Sunday, February 05, 2017

Near Literate Scammer!

Finally, someone actually literate is trying to scam me for money:
Greetings Dr. Horace Jeffery Hodges
(Well, almost literate - got my name right, and that's truly unusual, but forgot to add a colon.) Salutations, yourself, Ms. Basargin!
I have instruction from my principal, a business magnate and founder of a Russian company to contact you regarding this business brief.
Your high school principal? Are you old enough to be doing this sort of thing? Your principal, anyway, sounds like a real go-getter! Not only does she run a high school, she's a magnate (thus attractive, presumably), and even the founder of a business! So . . . what is this "business brief"?
We are planning to shift investment from Russia to other countries because of the recent sanctions on Russia due to the government decision on Ukraine, Syria, MH17 Malaysia plane shoot and other matters. My principal is moving funds from his present portfolio to invest outside Russia.
These points weren't especially brief, but they do sound like good reasons for a business to get out of Russia. I gather you need my expertise in this process and will be paying me an outrageous sum of money. Make your offer!
Your partnership is required to cooperate with us to move this funds for this investment into your country. You will be of immense assistance to us in the investment and you will be rewarded on percentage share.
Hmm . . . serious grammar slippage there in "this funds" - but even worse, you're offering a mere "percentage share"?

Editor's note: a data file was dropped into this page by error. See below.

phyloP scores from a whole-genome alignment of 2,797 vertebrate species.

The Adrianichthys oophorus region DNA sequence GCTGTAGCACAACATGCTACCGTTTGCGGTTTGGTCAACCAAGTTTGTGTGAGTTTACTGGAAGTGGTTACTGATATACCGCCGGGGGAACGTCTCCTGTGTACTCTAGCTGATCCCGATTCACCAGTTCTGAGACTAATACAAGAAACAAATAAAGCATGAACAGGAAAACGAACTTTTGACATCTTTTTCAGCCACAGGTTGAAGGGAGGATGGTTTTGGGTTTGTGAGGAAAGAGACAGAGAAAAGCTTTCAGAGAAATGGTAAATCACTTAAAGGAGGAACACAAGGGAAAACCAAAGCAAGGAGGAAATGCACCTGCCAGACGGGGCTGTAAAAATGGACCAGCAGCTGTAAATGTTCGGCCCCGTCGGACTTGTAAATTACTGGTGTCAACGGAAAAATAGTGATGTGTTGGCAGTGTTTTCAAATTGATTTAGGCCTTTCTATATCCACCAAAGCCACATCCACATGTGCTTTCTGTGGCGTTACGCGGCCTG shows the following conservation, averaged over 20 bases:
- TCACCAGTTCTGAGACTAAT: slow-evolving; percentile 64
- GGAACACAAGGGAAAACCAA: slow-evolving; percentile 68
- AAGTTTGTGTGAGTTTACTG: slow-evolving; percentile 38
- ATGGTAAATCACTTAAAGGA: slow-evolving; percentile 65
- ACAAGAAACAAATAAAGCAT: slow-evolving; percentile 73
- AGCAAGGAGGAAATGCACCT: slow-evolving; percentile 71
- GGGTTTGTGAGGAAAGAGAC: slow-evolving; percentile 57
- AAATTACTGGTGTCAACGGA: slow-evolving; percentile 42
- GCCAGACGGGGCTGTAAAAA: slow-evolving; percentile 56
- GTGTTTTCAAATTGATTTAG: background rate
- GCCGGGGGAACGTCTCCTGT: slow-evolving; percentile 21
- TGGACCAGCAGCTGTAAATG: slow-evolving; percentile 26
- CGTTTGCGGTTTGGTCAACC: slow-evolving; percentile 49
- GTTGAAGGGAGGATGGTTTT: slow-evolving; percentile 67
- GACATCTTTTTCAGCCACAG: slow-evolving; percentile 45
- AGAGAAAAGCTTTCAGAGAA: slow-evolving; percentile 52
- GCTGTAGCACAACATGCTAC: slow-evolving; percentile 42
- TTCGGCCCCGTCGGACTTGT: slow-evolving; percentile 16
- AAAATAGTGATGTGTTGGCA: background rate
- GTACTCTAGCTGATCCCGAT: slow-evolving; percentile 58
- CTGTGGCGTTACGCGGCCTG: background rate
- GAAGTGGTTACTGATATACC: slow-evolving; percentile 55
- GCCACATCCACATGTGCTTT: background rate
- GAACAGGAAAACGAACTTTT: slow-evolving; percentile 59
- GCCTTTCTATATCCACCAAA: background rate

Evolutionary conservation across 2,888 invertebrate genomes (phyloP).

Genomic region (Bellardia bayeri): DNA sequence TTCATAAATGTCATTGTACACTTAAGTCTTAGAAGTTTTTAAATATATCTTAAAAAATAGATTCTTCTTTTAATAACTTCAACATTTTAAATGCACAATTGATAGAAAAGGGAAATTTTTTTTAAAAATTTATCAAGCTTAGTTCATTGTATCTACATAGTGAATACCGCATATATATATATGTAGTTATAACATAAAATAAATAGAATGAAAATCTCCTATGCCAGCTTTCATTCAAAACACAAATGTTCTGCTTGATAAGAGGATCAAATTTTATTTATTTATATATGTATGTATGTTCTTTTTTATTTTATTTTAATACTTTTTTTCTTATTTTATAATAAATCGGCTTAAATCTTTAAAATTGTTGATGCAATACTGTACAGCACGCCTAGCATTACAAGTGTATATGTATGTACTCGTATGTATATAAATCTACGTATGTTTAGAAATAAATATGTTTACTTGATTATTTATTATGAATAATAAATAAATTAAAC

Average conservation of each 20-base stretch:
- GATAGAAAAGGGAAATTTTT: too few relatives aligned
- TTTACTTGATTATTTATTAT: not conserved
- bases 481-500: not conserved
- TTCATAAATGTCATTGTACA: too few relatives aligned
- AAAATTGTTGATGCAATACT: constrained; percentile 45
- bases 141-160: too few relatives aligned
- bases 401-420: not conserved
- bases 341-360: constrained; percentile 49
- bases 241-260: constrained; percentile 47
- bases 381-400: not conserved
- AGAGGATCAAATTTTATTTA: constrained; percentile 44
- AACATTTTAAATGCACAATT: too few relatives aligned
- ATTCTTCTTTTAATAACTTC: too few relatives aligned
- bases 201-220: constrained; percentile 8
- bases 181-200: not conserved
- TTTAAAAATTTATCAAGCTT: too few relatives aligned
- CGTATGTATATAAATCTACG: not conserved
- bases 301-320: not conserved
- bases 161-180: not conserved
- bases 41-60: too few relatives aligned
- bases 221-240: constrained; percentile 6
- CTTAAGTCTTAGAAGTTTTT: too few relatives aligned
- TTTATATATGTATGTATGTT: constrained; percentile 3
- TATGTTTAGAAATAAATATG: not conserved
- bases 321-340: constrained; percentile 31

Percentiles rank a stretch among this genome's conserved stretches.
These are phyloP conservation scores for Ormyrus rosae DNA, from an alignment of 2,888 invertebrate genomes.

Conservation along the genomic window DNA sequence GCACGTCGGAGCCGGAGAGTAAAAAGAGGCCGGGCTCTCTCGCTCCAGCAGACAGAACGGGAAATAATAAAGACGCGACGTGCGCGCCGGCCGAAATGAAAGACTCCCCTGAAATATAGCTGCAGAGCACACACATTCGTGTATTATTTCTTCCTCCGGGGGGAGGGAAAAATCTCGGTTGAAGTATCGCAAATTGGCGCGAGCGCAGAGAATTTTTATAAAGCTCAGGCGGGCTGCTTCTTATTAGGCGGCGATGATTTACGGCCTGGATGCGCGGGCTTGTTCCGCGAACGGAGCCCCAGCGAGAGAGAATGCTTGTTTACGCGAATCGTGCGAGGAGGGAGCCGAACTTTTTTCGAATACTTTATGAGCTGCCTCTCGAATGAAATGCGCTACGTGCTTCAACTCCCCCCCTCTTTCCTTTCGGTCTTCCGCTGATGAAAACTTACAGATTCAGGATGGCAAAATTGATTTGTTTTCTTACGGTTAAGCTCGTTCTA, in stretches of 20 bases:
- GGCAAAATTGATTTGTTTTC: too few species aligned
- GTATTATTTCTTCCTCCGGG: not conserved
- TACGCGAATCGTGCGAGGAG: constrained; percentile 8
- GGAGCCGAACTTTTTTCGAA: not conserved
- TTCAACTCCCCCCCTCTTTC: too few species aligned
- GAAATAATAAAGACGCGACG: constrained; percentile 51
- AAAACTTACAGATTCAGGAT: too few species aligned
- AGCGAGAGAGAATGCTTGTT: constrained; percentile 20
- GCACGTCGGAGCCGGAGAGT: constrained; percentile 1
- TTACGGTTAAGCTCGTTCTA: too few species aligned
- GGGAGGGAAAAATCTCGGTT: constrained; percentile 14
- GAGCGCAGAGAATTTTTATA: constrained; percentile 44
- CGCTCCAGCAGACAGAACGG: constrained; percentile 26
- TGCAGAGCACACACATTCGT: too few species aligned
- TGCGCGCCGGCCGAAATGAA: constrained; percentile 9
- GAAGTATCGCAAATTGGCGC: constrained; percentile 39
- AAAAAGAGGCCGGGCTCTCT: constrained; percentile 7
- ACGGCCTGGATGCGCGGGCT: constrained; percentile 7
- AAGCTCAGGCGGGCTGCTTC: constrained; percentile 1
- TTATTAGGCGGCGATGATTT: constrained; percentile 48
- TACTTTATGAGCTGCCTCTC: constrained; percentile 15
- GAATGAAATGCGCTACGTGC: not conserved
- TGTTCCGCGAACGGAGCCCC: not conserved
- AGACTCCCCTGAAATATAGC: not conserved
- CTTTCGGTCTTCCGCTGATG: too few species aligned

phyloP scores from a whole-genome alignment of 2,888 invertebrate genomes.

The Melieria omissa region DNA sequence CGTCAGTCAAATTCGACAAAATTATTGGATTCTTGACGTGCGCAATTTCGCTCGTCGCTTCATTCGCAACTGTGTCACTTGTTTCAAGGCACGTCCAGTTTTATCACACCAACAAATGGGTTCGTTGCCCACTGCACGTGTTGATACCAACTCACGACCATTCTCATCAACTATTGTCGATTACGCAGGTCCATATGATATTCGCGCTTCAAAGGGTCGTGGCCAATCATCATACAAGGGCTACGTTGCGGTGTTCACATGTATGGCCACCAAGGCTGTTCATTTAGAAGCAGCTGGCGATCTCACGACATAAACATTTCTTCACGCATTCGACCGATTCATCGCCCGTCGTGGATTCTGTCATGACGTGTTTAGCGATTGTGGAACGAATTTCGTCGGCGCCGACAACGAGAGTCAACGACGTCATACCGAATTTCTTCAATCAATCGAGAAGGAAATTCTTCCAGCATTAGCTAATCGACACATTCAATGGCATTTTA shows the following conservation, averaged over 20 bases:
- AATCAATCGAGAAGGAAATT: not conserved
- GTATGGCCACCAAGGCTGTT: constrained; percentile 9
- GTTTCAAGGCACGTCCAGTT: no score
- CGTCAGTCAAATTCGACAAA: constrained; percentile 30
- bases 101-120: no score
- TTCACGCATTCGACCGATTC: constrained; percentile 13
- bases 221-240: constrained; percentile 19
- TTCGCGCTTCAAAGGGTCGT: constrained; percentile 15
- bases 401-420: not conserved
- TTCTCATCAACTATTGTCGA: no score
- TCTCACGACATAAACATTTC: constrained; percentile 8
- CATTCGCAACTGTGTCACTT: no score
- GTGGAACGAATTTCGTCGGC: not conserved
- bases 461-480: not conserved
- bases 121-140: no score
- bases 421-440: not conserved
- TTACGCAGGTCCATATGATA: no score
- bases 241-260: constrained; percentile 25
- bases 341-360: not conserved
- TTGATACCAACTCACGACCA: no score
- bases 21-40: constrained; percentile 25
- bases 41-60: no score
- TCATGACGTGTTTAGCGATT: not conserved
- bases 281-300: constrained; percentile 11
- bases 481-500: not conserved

Please indicate your interest and get back to me for more details.
Okay, here's my interest. I don't want to work at this. Just give me a few million dollars to transfer some huge sum of money through my account in the US to an account set up there for your 'principal'. That's the usual offer made in these unsolicited emails promising compensation for my serving as a middleman.
I wait your response.
Well, you can wait and wait and wait, but I think you mean "await."
Thanks, but no thanks, unless you have a better offer.
So, you're Roman? How romantic! I'm from one of the world's many Salems. That makes me a Salemite, I reckon. Anyway, I want millions, and to get those millions, I'm prepared to wait. I will employ Obama's strategic patience, an approach that has always worked so well . . .



At 8:03 AM, Blogger TheBigHenry said...

"... on percentage share."

The absence of the article "a", as in "on a percentage share" is typical of mistakes made by native Russian speakers. Slavic languages do not include the use of definite or indefinite articles.

At 8:41 AM, Blogger Horace Jeffery Hodges said...

And he (not really "she," as I pretended) does claim to be speaking for his "principal," who seems to be a Russian. The impressive thing is that the fellow got my name right. He went to that much trouble! But he didn't seem to realize that I'm based in Korea and have no special access to a bank account in the US. Of course, they don't care about that anyway since they're actually just trying to scam me for money. They always claim to need some money first in order to get access to the money that they would promise to send to me. The gullible fool who believes this is soon parted from all his money, for there is always another obstacle that requires a bit more money to get past.

Jeffery Hodges

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At 8:49 AM, Blogger TheBigHenry said...

"These scams are often known as 'Nigerian 419' scams because the first wave of them came from Nigeria. The '419' part of the name comes from the section of Nigeria’s Criminal Code which outlaws the practice. These scams now come from anywhere in the world."

At 9:30 AM, Blogger Horace Jeffery Hodges said...

I used to get a lot of emails from those Nigerian scam artists, and I'd ridicule them in blogposts, so they stopped trying to scam me.

Jeffery Hodges

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